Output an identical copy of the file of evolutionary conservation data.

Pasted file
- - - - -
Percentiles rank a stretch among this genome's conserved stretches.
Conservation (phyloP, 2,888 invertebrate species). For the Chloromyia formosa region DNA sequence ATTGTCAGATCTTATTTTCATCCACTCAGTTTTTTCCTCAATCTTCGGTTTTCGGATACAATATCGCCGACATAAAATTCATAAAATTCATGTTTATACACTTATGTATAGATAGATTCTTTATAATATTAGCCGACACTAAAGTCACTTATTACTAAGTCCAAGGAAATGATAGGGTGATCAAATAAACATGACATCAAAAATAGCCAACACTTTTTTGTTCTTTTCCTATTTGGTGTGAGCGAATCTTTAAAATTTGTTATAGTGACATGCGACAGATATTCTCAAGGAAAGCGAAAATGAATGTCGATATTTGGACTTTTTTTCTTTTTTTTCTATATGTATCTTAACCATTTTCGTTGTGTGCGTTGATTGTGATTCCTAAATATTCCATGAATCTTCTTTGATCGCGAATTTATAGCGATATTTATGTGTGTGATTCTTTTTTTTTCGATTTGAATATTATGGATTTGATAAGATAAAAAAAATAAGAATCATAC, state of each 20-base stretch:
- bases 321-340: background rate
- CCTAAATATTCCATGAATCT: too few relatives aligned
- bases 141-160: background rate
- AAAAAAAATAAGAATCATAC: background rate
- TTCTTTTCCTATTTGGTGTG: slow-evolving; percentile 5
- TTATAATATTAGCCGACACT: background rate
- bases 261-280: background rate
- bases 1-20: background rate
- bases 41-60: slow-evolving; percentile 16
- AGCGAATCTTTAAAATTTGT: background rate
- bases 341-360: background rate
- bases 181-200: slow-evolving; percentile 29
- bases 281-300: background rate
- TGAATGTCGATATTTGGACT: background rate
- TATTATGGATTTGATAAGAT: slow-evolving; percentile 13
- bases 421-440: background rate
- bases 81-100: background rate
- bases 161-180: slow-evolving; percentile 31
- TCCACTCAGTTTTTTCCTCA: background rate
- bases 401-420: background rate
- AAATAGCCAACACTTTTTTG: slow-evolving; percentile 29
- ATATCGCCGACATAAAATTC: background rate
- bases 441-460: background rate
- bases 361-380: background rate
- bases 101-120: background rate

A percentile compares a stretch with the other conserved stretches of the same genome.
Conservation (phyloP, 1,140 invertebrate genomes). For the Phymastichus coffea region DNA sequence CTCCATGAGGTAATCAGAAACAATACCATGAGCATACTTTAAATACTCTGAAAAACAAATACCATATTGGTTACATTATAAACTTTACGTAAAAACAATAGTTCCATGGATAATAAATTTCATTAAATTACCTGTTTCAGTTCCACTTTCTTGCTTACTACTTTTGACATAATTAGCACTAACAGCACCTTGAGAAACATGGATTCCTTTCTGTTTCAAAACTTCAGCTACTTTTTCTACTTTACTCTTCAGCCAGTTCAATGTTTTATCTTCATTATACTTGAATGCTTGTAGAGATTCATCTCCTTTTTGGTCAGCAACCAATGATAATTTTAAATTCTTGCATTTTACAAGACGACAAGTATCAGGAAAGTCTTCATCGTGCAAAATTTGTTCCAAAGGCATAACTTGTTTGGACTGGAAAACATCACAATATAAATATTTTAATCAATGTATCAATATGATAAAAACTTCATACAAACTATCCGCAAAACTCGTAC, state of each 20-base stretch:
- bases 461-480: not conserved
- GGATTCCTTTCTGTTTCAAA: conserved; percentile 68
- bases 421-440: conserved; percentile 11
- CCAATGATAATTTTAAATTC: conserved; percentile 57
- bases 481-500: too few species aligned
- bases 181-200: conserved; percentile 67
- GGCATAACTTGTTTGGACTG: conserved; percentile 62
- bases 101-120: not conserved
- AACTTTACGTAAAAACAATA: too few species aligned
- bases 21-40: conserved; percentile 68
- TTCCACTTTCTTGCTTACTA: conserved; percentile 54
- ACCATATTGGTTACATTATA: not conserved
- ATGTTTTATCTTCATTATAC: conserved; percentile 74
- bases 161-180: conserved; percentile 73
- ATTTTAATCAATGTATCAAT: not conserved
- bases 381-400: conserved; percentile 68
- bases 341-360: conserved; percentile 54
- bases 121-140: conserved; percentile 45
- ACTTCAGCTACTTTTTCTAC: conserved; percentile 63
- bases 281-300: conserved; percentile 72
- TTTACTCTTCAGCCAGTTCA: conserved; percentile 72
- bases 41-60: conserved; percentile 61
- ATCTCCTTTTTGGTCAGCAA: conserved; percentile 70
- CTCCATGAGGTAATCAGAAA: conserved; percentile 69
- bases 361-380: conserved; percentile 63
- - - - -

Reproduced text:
Percentiles rank a stretch among this genome's conserved stretches.
Conservation (phyloP, 2,888 invertebrate species). For the Chloromyia formosa region DNA sequence ATTGTCAGATCTTATTTTCATCCACTCAGTTTTTTCCTCAATCTTCGGTTTTCGGATACAATATCGCCGACATAAAATTCATAAAATTCATGTTTATACACTTATGTATAGATAGATTCTTTATAATATTAGCCGACACTAAAGTCACTTATTACTAAGTCCAAGGAAATGATAGGGTGATCAAATAAACATGACATCAAAAATAGCCAACACTTTTTTGTTCTTTTCCTATTTGGTGTGAGCGAATCTTTAAAATTTGTTATAGTGACATGCGACAGATATTCTCAAGGAAAGCGAAAATGAATGTCGATATTTGGACTTTTTTTCTTTTTTTTCTATATGTATCTTAACCATTTTCGTTGTGTGCGTTGATTGTGATTCCTAAATATTCCATGAATCTTCTTTGATCGCGAATTTATAGCGATATTTATGTGTGTGATTCTTTTTTTTTCGATTTGAATATTATGGATTTGATAAGATAAAAAAAATAAGAATCATAC, state of each 20-base stretch:
- bases 321-340: background rate
- CCTAAATATTCCATGAATCT: too few relatives aligned
- bases 141-160: background rate
- AAAAAAAATAAGAATCATAC: background rate
- TTCTTTTCCTATTTGGTGTG: slow-evolving; percentile 5
- TTATAATATTAGCCGACACT: background rate
- bases 261-280: background rate
- bases 1-20: background rate
- bases 41-60: slow-evolving; percentile 16
- AGCGAATCTTTAAAATTTGT: background rate
- bases 341-360: background rate
- bases 181-200: slow-evolving; percentile 29
- bases 281-300: background rate
- TGAATGTCGATATTTGGACT: background rate
- TATTATGGATTTGATAAGAT: slow-evolving; percentile 13
- bases 421-440: background rate
- bases 81-100: background rate
- bases 161-180: slow-evolving; percentile 31
- TCCACTCAGTTTTTTCCTCA: background rate
- bases 401-420: background rate
- AAATAGCCAACACTTTTTTG: slow-evolving; percentile 29
- ATATCGCCGACATAAAATTC: background rate
- bases 441-460: background rate
- bases 361-380: background rate
- bases 101-120: background rate

A percentile compares a stretch with the other conserved stretches of the same genome.
Conservation (phyloP, 1,140 invertebrate genomes). For the Phymastichus coffea region DNA sequence CTCCATGAGGTAATCAGAAACAATACCATGAGCATACTTTAAATACTCTGAAAAACAAATACCATATTGGTTACATTATAAACTTTACGTAAAAACAATAGTTCCATGGATAATAAATTTCATTAAATTACCTGTTTCAGTTCCACTTTCTTGCTTACTACTTTTGACATAATTAGCACTAACAGCACCTTGAGAAACATGGATTCCTTTCTGTTTCAAAACTTCAGCTACTTTTTCTACTTTACTCTTCAGCCAGTTCAATGTTTTATCTTCATTATACTTGAATGCTTGTAGAGATTCATCTCCTTTTTGGTCAGCAACCAATGATAATTTTAAATTCTTGCATTTTACAAGACGACAAGTATCAGGAAAGTCTTCATCGTGCAAAATTTGTTCCAAAGGCATAACTTGTTTGGACTGGAAAACATCACAATATAAATATTTTAATCAATGTATCAATATGATAAAAACTTCATACAAACTATCCGCAAAACTCGTAC, state of each 20-base stretch:
- bases 461-480: not conserved
- GGATTCCTTTCTGTTTCAAA: conserved; percentile 68
- bases 421-440: conserved; percentile 11
- CCAATGATAATTTTAAATTC: conserved; percentile 57
- bases 481-500: too few species aligned
- bases 181-200: conserved; percentile 67
- GGCATAACTTGTTTGGACTG: conserved; percentile 62
- bases 101-120: not conserved
- AACTTTACGTAAAAACAATA: too few species aligned
- bases 21-40: conserved; percentile 68
- TTCCACTTTCTTGCTTACTA: conserved; percentile 54
- ACCATATTGGTTACATTATA: not conserved
- ATGTTTTATCTTCATTATAC: conserved; percentile 74
- bases 161-180: conserved; percentile 73
- ATTTTAATCAATGTATCAAT: not conserved
- bases 381-400: conserved; percentile 68
- bases 341-360: conserved; percentile 54
- bases 121-140: conserved; percentile 45
- ACTTCAGCTACTTTTTCTAC: conserved; percentile 63
- bases 281-300: conserved; percentile 72
- TTTACTCTTCAGCCAGTTCA: conserved; percentile 72
- bases 41-60: conserved; percentile 61
- ATCTCCTTTTTGGTCAGCAA: conserved; percentile 70
- CTCCATGAGGTAATCAGAAA: conserved; percentile 69
- bases 361-380: conserved; percentile 63